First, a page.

28

My solution has a bunch of projects one of which is a windows service; I have a prebuild step to stop the service and a postbuild step to restart it (this way the windows service exe is not locked when VS is building/overwriting it).

on pre-build: 
net stop myservice

on post-build:
net start myservice

If the service is not running while I'm starting the build, the net stop command fails and that prevents the build from proceeding.

What can I do to still force the build even if the pre-build step failed?

53

I figured it out - you simply need to add the following statement at the end:

SET ERRORLEVEL = 0

or simply:

EXIT 0
25

I know this is an old post, but I recently had this issue as well. I wanted to kill the process that I was building if it was currently running, and found that I could do:

taskkill /f /im $(TargetName).exe 2>nul 1>nul
Exit 0

2>nul 1>nul without Exit 0, or vice versa, doesn't seem to work. I have to do both.

Also worth noting this is using Visual Studio Express 2012.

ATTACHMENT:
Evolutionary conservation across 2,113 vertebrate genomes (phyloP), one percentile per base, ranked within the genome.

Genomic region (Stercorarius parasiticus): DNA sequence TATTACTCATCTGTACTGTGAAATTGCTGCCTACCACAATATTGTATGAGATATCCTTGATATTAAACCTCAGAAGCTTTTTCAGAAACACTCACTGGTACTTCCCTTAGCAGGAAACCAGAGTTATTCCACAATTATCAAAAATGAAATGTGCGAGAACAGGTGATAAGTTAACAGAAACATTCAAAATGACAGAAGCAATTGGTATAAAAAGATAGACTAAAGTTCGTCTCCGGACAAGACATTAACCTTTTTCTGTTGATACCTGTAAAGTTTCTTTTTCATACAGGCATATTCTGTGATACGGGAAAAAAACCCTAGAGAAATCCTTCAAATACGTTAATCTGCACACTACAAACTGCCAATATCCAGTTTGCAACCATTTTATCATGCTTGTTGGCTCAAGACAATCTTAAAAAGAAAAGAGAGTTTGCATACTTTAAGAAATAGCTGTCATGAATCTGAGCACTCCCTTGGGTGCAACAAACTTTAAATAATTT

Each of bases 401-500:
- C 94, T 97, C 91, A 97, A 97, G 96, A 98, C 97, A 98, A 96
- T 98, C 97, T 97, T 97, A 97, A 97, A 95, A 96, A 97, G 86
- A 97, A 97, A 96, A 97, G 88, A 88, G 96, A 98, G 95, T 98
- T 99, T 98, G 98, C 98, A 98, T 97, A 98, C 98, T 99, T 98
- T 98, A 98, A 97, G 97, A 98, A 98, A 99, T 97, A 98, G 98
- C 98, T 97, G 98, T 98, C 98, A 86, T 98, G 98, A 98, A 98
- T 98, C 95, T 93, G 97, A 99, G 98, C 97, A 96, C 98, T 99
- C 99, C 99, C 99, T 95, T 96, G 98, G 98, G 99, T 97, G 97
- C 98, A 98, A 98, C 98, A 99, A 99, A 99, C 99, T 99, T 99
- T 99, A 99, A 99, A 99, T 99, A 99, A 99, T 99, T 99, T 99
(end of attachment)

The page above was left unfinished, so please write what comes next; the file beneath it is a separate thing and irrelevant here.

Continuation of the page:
I found the solution when looking into this issue as well on this blog

The 2>nul 1>nul will swallow the stderr and stdout from the command. The EXIT 0 will make sure the build event returns 0.

  • 1
    That worked for me with VS2013 – codea Apr 3 '15 at 12:32
  • This is exactly what I was trying to do. One additional bit of info: I find that EXIT 0 in a batch file, called from a VS2015 build action with CALL myscript.bat, will cause the whole action to exit instead of continuing after myscript.bat. But this is fixed by using SET ERRORLEVEL = 0 instead. – Daniel Earwicker Oct 23 '16 at 16:04
  • 1
    or better just 2>nul &set errorlevel=0 This allows you have an extra lines later. There is no need to redirect stdout 1> nul – Dmitry Gusarov Apr 4 '17 at 12:49
  • Works in VS2017 as well – John Baker Oct 23 '17 at 21:48
4

There is no need to redirrect stdout, just stderr. Also, set errorlevel allows you to have extra lines later if you need. Exit will terminate immediately.

taskkill /f /im:$(TargetFileName) 2>nul &set errorlevel=0

Works in VS 2017.

0

Wrap your net commands in a batch file and use exit /B 0

http://ss64.com/nt/exit.html

-2

Would embedding the command in an executable that always returns 0 solve your issue?

in c call

system("net stop myservice")
  • It didn't like it - error 9009 – Andrey Apr 27 '11 at 15:36

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